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Wet Fields Worry U. S. Farmers

Persistently soggy wheat fields in the U. S. Northern Plains are keeping farmers waiting – and worrying – about when, or if, they would be able to start planting the 2009 Hard Red Spring wheat crop.

Historic flooding triggered by early-spring melting of snow and ice have literally swamped farmers throughout North Dakota, the chief U. S. producer of Hard Red Spring wheat, and in parts of neighbouring Minnesota, making it impossible for many farmers to start seasonal planting of the key milling crop.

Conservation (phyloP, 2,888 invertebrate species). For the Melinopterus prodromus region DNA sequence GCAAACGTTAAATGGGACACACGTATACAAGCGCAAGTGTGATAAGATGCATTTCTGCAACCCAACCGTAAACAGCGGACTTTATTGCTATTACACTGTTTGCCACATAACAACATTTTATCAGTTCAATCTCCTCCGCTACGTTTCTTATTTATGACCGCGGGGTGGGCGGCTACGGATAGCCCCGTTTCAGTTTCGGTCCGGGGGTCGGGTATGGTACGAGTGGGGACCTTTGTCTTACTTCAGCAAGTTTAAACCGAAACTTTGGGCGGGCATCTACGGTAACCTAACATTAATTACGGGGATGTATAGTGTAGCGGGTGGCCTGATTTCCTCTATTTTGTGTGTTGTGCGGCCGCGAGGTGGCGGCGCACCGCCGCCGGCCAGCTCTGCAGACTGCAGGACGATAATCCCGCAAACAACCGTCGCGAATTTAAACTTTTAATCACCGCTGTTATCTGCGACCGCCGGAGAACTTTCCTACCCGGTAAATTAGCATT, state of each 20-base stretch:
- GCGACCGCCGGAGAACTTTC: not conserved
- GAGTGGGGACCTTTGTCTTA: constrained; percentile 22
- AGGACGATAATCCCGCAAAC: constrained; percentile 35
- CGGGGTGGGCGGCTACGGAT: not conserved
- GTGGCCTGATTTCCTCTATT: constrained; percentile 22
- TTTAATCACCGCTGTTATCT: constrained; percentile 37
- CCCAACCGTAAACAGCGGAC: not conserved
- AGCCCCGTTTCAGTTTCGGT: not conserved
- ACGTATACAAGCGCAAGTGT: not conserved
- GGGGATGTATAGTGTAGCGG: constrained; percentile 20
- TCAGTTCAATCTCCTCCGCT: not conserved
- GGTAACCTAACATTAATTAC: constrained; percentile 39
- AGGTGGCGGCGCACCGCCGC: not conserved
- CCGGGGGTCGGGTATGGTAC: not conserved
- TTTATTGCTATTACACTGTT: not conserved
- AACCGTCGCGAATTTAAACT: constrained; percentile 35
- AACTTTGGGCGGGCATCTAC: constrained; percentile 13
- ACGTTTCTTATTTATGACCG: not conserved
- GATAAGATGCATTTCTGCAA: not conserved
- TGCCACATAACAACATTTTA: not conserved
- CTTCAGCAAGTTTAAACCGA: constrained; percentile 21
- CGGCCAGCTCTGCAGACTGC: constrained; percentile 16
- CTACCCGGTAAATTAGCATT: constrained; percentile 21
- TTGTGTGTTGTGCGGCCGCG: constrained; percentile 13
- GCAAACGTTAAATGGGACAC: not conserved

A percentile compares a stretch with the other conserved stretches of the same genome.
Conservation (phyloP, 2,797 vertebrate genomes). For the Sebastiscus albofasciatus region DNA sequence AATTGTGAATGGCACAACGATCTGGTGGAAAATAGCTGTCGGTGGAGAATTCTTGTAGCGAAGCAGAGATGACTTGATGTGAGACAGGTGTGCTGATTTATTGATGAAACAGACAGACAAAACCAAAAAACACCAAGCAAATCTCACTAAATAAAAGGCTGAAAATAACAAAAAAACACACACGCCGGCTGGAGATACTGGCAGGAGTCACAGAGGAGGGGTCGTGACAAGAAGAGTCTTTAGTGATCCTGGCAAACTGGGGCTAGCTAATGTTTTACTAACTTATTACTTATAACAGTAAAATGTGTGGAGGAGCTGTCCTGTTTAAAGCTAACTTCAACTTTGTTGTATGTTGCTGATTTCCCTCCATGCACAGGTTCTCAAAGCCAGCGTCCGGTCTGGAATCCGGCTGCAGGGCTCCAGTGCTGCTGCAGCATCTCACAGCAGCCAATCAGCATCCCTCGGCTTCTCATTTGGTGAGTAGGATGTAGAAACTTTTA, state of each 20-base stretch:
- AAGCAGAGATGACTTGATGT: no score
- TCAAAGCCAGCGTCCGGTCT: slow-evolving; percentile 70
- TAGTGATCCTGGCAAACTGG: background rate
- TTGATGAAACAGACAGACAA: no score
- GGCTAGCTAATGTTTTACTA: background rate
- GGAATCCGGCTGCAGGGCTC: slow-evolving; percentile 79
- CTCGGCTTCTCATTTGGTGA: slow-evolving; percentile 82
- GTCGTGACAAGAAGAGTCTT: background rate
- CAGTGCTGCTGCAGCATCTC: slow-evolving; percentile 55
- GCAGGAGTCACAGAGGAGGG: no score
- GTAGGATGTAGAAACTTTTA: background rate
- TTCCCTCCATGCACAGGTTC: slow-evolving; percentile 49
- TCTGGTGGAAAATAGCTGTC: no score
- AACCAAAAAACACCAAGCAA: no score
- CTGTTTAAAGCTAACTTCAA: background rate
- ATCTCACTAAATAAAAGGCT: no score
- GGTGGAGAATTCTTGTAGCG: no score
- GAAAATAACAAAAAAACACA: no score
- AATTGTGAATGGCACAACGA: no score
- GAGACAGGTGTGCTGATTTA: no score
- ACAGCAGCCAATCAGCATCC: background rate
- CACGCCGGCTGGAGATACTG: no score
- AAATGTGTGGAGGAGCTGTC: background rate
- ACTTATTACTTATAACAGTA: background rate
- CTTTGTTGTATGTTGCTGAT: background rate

“I have never seen so much water,” said David Clough, who grows wheat and soybeans outside Fessenden, North Dakota. “I’ve been farming for over 40 years and I’ve never seen it this wet.”

The Red River, which dissects North Dakota and Minnesota, rose to its highest level in 112 years in late March after accumulated snow and ice started to melt.

The U. S. Department of Agriculture reported April 13 that only two per cent of the new U. S. spring wheat crop had been planted as April 12 due to the wet conditions. That compares with eight per cent a year ago and a five-year average of 11 per cent.

North Dakota and Minnesota, typical l y top U. S. spring wheat-producing states, had no spring wheat yet planted at all, according to USDA. Washington, which led all states with 30 per cent planted, was still lagging last year’s pace of 44 per cent.



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